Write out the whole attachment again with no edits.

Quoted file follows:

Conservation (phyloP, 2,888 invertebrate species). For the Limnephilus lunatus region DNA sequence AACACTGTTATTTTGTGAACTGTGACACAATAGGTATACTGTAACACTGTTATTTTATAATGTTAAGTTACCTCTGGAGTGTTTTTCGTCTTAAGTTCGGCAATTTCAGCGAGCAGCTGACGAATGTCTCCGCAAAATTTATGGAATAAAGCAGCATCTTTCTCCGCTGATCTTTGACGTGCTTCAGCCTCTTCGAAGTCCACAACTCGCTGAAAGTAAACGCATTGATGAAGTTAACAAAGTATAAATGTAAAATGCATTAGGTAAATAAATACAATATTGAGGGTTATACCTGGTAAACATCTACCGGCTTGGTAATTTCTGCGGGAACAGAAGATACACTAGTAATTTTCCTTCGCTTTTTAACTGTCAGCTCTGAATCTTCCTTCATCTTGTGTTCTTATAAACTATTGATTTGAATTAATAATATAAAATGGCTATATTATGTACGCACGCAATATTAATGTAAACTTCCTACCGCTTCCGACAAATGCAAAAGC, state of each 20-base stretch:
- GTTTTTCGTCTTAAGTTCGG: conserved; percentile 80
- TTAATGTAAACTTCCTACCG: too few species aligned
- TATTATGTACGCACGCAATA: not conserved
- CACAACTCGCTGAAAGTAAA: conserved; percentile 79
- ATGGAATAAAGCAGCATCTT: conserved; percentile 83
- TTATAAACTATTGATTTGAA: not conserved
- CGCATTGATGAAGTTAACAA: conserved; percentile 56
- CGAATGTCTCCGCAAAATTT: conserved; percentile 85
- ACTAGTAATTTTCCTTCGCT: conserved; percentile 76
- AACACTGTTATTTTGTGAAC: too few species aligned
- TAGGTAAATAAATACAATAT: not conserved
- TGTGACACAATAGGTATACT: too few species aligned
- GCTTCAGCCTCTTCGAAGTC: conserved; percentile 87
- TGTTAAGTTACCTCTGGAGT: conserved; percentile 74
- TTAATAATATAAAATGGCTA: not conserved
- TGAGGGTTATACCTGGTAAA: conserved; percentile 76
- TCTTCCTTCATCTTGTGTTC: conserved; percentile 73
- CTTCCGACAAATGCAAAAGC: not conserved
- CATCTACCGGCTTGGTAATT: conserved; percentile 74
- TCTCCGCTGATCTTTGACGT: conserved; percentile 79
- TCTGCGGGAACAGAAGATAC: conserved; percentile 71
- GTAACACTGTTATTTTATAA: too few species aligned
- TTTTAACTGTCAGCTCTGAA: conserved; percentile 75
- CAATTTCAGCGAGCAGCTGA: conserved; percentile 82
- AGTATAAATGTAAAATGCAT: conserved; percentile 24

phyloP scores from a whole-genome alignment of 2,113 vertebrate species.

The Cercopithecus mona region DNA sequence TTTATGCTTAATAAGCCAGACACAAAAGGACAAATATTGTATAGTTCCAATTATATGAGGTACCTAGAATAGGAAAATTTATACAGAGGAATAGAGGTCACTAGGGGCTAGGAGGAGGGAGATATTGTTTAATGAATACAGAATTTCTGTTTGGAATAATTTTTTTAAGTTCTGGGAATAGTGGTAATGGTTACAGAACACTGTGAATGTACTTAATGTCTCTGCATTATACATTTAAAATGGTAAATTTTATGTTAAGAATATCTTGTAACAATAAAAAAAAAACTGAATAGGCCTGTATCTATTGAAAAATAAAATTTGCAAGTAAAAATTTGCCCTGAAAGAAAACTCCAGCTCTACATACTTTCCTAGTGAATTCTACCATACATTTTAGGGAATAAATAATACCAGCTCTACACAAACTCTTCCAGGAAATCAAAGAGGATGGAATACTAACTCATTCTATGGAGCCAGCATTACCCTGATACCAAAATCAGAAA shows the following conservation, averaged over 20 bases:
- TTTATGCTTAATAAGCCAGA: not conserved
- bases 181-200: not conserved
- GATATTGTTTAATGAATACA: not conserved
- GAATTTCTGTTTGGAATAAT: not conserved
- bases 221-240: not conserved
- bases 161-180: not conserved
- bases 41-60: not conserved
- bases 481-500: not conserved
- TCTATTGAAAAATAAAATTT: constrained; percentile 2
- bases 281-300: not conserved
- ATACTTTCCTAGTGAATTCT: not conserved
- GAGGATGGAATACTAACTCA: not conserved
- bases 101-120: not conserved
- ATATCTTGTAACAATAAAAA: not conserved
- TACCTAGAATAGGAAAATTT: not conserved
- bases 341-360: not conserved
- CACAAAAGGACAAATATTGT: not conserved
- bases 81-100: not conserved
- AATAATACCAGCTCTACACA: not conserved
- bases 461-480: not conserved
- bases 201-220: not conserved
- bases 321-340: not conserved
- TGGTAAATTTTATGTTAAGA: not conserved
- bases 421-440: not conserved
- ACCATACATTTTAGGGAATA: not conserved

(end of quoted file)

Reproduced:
Conservation (phyloP, 2,888 invertebrate species). For the Limnephilus lunatus region DNA sequence AACACTGTTATTTTGTGAACTGTGACACAATAGGTATACTGTAACACTGTTATTTTATAATGTTAAGTTACCTCTGGAGTGTTTTTCGTCTTAAGTTCGGCAATTTCAGCGAGCAGCTGACGAATGTCTCCGCAAAATTTATGGAATAAAGCAGCATCTTTCTCCGCTGATCTTTGACGTGCTTCAGCCTCTTCGAAGTCCACAACTCGCTGAAAGTAAACGCATTGATGAAGTTAACAAAGTATAAATGTAAAATGCATTAGGTAAATAAATACAATATTGAGGGTTATACCTGGTAAACATCTACCGGCTTGGTAATTTCTGCGGGAACAGAAGATACACTAGTAATTTTCCTTCGCTTTTTAACTGTCAGCTCTGAATCTTCCTTCATCTTGTGTTCTTATAAACTATTGATTTGAATTAATAATATAAAATGGCTATATTATGTACGCACGCAATATTAATGTAAACTTCCTACCGCTTCCGACAAATGCAAAAGC, state of each 20-base stretch:
- GTTTTTCGTCTTAAGTTCGG: conserved; percentile 80
- TTAATGTAAACTTCCTACCG: too few species aligned
- TATTATGTACGCACGCAATA: not conserved
- CACAACTCGCTGAAAGTAAA: conserved; percentile 79
- ATGGAATAAAGCAGCATCTT: conserved; percentile 83
- TTATAAACTATTGATTTGAA: not conserved
- CGCATTGATGAAGTTAACAA: conserved; percentile 56
- CGAATGTCTCCGCAAAATTT: conserved; percentile 85
- ACTAGTAATTTTCCTTCGCT: conserved; percentile 76
- AACACTGTTATTTTGTGAAC: too few species aligned
- TAGGTAAATAAATACAATAT: not conserved
- TGTGACACAATAGGTATACT: too few species aligned
- GCTTCAGCCTCTTCGAAGTC: conserved; percentile 87
- TGTTAAGTTACCTCTGGAGT: conserved; percentile 74
- TTAATAATATAAAATGGCTA: not conserved
- TGAGGGTTATACCTGGTAAA: conserved; percentile 76
- TCTTCCTTCATCTTGTGTTC: conserved; percentile 73
- CTTCCGACAAATGCAAAAGC: not conserved
- CATCTACCGGCTTGGTAATT: conserved; percentile 74
- TCTCCGCTGATCTTTGACGT: conserved; percentile 79
- TCTGCGGGAACAGAAGATAC: conserved; percentile 71
- GTAACACTGTTATTTTATAA: too few species aligned
- TTTTAACTGTCAGCTCTGAA: conserved; percentile 75
- CAATTTCAGCGAGCAGCTGA: conserved; percentile 82
- AGTATAAATGTAAAATGCAT: conserved; percentile 24

phyloP scores from a whole-genome alignment of 2,113 vertebrate species.

The Cercopithecus mona region DNA sequence TTTATGCTTAATAAGCCAGACACAAAAGGACAAATATTGTATAGTTCCAATTATATGAGGTACCTAGAATAGGAAAATTTATACAGAGGAATAGAGGTCACTAGGGGCTAGGAGGAGGGAGATATTGTTTAATGAATACAGAATTTCTGTTTGGAATAATTTTTTTAAGTTCTGGGAATAGTGGTAATGGTTACAGAACACTGTGAATGTACTTAATGTCTCTGCATTATACATTTAAAATGGTAAATTTTATGTTAAGAATATCTTGTAACAATAAAAAAAAAACTGAATAGGCCTGTATCTATTGAAAAATAAAATTTGCAAGTAAAAATTTGCCCTGAAAGAAAACTCCAGCTCTACATACTTTCCTAGTGAATTCTACCATACATTTTAGGGAATAAATAATACCAGCTCTACACAAACTCTTCCAGGAAATCAAAGAGGATGGAATACTAACTCATTCTATGGAGCCAGCATTACCCTGATACCAAAATCAGAAA shows the following conservation, averaged over 20 bases:
- TTTATGCTTAATAAGCCAGA: not conserved
- bases 181-200: not conserved
- GATATTGTTTAATGAATACA: not conserved
- GAATTTCTGTTTGGAATAAT: not conserved
- bases 221-240: not conserved
- bases 161-180: not conserved
- bases 41-60: not conserved
- bases 481-500: not conserved
- TCTATTGAAAAATAAAATTT: constrained; percentile 2
- bases 281-300: not conserved
- ATACTTTCCTAGTGAATTCT: not conserved
- GAGGATGGAATACTAACTCA: not conserved
- bases 101-120: not conserved
- ATATCTTGTAACAATAAAAA: not conserved
- TACCTAGAATAGGAAAATTT: not conserved
- bases 341-360: not conserved
- CACAAAAGGACAAATATTGT: not conserved
- bases 81-100: not conserved
- AATAATACCAGCTCTACACA: not conserved
- bases 461-480: not conserved
- bases 201-220: not conserved
- bases 321-340: not conserved
- TGGTAAATTTTATGTTAAGA: not conserved
- bases 421-440: not conserved
- ACCATACATTTTAGGGAATA: not conserved